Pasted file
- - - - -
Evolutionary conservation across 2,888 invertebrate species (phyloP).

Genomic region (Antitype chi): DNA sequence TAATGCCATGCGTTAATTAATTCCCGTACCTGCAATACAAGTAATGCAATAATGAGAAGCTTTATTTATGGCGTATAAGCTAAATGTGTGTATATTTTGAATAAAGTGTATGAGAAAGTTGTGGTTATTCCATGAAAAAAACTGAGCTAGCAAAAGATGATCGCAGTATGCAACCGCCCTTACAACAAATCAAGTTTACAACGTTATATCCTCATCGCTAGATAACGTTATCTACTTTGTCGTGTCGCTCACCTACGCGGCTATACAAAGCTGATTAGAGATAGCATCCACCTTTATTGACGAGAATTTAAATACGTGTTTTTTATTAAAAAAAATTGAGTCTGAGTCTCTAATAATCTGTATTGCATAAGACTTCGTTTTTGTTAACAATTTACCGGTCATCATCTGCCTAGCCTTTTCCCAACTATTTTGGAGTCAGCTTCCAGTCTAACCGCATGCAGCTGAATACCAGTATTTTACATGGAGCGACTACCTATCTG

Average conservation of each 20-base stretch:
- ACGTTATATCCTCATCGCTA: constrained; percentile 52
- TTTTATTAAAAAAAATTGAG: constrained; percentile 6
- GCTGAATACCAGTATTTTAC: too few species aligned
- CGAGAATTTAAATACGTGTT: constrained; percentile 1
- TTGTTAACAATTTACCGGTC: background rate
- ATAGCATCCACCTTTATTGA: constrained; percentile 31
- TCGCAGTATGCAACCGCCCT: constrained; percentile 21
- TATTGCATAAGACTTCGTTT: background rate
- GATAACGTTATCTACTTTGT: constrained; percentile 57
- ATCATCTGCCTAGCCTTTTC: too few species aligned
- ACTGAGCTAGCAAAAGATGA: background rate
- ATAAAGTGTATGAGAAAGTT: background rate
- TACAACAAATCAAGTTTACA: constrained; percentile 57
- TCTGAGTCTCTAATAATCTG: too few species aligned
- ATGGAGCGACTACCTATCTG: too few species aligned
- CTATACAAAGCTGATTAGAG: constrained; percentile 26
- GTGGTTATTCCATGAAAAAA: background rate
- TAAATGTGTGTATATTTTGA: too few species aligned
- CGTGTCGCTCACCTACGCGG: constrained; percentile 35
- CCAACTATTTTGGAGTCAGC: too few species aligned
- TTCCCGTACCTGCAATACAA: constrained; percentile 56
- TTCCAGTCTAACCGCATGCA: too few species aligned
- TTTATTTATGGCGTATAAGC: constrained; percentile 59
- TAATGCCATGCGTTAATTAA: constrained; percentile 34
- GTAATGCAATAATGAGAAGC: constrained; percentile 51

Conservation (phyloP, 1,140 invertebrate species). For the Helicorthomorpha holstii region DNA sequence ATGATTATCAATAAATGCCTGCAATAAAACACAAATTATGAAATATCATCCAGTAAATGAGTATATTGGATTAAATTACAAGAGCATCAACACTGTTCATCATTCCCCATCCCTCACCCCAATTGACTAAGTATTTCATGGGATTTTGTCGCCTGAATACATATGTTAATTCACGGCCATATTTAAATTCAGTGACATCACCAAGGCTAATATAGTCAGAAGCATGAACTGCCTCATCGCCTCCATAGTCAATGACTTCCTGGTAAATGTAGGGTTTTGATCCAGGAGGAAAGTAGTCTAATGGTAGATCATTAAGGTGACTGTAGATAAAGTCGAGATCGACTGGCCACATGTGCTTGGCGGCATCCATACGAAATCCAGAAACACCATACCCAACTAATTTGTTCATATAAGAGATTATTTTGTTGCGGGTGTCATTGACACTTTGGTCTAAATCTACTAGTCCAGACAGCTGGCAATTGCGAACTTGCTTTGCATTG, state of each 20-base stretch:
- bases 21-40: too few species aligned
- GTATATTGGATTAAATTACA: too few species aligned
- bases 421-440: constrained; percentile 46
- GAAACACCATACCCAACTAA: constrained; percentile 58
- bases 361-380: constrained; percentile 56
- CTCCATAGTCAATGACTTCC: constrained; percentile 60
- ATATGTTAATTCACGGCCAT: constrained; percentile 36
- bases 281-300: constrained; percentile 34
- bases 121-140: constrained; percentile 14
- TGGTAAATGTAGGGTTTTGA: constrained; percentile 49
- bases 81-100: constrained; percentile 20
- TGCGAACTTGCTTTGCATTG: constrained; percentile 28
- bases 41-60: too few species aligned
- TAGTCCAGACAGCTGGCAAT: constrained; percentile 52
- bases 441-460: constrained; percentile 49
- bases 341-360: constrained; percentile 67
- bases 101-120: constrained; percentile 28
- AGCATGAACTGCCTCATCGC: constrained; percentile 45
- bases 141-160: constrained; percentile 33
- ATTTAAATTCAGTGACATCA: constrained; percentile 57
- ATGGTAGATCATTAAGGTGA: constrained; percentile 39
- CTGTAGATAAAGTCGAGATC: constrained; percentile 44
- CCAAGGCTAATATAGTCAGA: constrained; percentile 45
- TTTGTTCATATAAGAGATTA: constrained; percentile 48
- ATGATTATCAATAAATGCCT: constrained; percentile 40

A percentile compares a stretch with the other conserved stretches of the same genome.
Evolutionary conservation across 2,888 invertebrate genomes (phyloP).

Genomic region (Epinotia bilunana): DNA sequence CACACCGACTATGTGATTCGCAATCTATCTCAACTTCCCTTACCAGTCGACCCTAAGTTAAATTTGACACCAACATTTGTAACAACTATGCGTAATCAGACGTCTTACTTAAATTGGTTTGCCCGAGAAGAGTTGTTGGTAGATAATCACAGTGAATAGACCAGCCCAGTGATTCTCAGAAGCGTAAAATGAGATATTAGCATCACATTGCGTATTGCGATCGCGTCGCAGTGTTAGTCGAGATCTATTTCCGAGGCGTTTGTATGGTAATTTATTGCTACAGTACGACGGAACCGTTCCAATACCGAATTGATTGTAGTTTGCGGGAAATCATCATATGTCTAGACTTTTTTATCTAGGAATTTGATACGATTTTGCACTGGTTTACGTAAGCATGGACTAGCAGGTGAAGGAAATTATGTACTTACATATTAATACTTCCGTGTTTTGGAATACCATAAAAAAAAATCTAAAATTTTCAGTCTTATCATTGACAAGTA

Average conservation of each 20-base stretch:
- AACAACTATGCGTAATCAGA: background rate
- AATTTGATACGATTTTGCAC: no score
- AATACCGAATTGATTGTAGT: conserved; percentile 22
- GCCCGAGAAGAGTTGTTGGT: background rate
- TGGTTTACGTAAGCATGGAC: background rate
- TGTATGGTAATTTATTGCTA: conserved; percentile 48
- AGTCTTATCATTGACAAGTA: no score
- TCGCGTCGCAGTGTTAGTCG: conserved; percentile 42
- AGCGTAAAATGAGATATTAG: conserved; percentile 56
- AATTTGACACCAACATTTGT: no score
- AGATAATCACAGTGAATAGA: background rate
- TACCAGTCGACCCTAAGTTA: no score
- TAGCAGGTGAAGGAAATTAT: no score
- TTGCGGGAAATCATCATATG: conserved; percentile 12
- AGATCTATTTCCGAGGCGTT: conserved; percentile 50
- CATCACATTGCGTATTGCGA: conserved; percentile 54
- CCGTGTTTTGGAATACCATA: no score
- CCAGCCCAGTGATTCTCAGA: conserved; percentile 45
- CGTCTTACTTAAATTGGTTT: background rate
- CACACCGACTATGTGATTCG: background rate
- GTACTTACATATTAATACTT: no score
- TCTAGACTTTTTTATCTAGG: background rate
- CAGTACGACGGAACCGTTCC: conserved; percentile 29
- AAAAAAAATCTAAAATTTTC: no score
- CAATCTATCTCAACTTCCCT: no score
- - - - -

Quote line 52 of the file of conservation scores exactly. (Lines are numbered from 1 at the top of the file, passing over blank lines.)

- CCAAGGCTAATATAGTCAGA: constrained; percentile 45